Because the garden feeds us all in many different ways, I thought you might be interested in its backstory as well. I have learned a lot of spiritual lessons there. Maybe this extra information will encourage you to spend time there when you come on a retreat.
‘The Garden’ always had a concept (to grow healthy organic food) and now it has a design (because we want everything to be visually pleasing as well as edible) and an expanded purpose. We decided on a large, round raised bed in the center, called the “Family Circle” bed because we feel the family is the center of life (whether it’s a good or bad influence, it is the first and most important community we know). Rectangular beds of fruit and vegetables rotate out from there in organized symmetry. Veggies are chosen not just because we want to eat them eventually, but also because they give needed things to the soil and provide different colors and textures to the beds. We’re finding that beauty and balance are important for all growing things. We companion plant because it makes the plants healthier to be in a mutually supportive environment and discourages harmful bugs. We’re beginning to add flowers in with the vegetables and herbs for the same compatibility and aesthetic reasons. We experiment with the best ways to water and feed the plants so that they get what they need when they need it and not when it’s convenient for us to provide it. And we spend time wandering among them because we want them to know we appreciate what they offer us (and we know they have the ability to understand our intentions and care). We give them order and peace and we minimize their distractions (by trying to minimize in the least harmful ways the bugs and other critters that want to chew on them) so they can do what they do best – grow into healthy and nutritious fruit and vegetables.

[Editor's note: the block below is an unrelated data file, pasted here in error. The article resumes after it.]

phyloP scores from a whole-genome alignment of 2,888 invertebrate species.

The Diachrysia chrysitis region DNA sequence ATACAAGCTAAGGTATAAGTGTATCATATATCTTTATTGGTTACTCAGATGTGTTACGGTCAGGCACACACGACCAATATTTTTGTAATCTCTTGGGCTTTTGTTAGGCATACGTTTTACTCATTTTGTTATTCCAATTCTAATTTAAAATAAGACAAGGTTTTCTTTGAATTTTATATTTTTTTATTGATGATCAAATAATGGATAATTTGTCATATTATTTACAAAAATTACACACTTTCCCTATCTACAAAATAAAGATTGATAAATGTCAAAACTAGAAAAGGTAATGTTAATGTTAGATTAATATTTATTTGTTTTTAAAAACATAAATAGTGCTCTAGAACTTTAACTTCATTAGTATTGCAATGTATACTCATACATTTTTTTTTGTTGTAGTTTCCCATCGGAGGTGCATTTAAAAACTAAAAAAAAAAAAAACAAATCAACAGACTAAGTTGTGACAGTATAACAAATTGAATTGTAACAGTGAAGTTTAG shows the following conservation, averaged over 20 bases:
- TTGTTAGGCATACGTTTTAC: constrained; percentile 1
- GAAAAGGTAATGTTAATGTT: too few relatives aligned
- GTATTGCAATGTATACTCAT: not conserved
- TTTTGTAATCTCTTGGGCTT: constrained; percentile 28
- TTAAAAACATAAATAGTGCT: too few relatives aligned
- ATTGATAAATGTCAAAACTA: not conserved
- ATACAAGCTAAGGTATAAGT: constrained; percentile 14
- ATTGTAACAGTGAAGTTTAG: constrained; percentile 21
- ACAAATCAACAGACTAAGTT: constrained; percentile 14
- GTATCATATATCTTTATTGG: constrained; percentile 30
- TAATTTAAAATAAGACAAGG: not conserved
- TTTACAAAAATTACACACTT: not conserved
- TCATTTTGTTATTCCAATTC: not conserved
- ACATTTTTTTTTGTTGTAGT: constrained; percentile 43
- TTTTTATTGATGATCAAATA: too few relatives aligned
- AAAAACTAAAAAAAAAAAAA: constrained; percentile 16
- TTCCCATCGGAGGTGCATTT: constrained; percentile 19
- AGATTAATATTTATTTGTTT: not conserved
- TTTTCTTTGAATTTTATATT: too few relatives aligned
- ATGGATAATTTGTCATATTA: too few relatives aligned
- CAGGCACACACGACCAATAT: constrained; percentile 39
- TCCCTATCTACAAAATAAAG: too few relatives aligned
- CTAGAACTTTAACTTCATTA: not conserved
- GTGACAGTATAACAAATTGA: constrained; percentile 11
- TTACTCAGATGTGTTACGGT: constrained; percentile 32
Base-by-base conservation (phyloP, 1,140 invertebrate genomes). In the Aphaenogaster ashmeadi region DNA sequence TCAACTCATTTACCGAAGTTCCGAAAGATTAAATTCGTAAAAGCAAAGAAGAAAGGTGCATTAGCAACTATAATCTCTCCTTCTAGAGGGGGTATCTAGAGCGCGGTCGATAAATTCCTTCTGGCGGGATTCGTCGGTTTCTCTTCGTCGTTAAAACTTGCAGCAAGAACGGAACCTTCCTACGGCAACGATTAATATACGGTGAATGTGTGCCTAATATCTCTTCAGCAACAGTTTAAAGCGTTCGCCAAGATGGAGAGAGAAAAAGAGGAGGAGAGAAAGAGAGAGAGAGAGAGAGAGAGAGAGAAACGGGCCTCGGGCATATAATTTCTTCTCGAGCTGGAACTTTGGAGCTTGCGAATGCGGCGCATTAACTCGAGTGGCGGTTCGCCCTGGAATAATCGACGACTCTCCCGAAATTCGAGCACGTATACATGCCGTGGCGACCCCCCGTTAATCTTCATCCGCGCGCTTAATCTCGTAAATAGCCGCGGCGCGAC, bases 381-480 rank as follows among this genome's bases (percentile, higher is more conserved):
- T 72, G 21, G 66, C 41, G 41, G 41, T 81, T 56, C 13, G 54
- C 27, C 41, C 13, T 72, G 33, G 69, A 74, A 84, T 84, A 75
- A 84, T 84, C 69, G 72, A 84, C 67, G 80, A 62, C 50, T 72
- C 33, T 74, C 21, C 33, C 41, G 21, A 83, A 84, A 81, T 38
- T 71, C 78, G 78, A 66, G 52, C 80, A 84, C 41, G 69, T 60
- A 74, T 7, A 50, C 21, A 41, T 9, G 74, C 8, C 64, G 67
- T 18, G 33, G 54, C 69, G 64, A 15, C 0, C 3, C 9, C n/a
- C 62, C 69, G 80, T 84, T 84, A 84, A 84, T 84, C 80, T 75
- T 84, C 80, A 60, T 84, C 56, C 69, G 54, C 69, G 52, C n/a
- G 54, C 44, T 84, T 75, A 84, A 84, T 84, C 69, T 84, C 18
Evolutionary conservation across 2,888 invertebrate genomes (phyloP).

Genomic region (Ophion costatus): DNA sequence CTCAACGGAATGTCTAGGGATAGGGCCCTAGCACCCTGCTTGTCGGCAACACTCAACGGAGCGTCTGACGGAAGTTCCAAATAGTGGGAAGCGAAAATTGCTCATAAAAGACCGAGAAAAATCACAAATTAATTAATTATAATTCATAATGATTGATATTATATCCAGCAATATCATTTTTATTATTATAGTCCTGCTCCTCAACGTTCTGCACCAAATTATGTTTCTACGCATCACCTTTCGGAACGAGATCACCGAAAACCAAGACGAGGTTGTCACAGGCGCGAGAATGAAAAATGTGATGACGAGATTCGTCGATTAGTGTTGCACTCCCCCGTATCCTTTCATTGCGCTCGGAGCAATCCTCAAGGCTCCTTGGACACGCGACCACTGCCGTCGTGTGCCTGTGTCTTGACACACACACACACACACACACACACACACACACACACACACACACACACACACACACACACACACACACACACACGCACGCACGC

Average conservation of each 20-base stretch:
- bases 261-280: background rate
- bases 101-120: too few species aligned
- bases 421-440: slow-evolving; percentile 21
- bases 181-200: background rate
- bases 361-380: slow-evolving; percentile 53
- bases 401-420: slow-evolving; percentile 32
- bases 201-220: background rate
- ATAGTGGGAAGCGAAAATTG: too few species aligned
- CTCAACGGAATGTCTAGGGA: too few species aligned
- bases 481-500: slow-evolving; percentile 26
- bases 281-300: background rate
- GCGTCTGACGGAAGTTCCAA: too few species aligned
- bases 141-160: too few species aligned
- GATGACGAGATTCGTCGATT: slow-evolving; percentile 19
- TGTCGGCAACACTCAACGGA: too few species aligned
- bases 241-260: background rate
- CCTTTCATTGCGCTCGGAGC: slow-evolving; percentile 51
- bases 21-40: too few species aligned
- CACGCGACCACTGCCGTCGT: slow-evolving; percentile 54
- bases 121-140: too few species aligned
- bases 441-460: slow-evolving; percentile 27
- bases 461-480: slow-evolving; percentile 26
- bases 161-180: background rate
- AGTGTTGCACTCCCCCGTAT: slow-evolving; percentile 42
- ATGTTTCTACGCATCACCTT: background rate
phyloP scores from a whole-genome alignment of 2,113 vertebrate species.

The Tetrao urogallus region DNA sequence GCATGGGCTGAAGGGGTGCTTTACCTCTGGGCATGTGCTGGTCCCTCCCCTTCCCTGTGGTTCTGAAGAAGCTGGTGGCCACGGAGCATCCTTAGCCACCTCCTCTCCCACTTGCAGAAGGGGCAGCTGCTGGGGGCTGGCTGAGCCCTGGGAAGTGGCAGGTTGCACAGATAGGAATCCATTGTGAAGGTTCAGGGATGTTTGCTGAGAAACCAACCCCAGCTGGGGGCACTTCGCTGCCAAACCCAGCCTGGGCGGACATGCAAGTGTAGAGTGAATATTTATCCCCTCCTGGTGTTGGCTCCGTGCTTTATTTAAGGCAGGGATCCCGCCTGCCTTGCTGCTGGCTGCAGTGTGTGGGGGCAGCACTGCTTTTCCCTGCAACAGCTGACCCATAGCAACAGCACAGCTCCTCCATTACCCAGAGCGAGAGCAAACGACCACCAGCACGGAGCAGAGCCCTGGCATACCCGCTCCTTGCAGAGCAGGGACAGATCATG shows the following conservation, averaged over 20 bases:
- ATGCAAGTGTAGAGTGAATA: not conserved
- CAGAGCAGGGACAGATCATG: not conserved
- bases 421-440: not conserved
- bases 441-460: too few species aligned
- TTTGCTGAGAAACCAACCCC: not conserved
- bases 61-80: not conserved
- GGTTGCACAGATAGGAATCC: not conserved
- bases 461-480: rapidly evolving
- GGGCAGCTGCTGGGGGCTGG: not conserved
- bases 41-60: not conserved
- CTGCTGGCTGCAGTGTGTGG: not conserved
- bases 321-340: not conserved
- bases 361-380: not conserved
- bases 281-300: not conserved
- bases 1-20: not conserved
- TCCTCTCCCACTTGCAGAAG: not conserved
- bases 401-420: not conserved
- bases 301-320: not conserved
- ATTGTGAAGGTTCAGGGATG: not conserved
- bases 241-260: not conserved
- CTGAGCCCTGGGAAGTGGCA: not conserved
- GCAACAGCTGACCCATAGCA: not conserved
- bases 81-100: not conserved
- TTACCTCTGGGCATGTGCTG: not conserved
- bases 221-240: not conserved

We’re finding that retreatants like to wander in the garden, not just to munch on something (which is fine as long as they ask the plant first and partake gently and politely, the way they would ask for food in someone’s home) but also to sit and watch butterflies linger or sunflowers track the light. Some people like to sit near the herbs so they can fill their lungs with the scent of lavender or mint. Others like the special smell of tomatoes in the heat of a summer day. Maybe someone wants to spend some time weeding (sure, but just in case, you’re welcome to do so) or contemplating the wonder of it all (much more likely and worth accommodating with some randomly placed seating.) We can learn a lot from plants if we approach them respectfully as equal beings on the earth and sit quietly in their company. (More on this in What we can learn from Nature)
It turns out that the garden feeds us in many different ways. It’s not just a place to grow and produce organic fruit and vegetables, herbs and flowers. It’s becoming more and more a part of the whole retreat experience (and more creative and whimsical in the process). We want to use the garden to help people learn about their food, it’s medicinal, spiritual and nutritive value, and to know about, appreciate and nourish where it comes from. That’s one of the subject areas we want to pursue.
We’d like to invite retreatants to come work in the garden for a spell, if they want to, but certainly to be able to say “why don’t you three go to the garden and find dessert?” or “these teas were grown in the garden right over there if you’d like to try them”.
“The Heart Garden”, as it is now called, (since Sandy designed the flipping spiral design of the garden fence panels to become large rustic hearts.) provides many ways to learn who we are, what we need and how we can live a life in balance and compassion with every other living thing in Nature.
Part of raising one’s spiritual awareness, it must be said, is also relaxing enough to let it happen to you. Tigg’s Pond is just naturally a great place to hang out as well as to learn. And the garden is only one of many areas here to explore and experience. Yes, go eat some blueberries off the bush. But also let go and have a swim in the pond, or lie in the hammock and let the stream lull you to sleep. Eat a fresh tomato sandwich for lunch. Rub some lavender between your hands. Walk the labyrinth. Watch the fish in the pond watch you. Open your heart and see what happens. Or just rest in the middle of it all.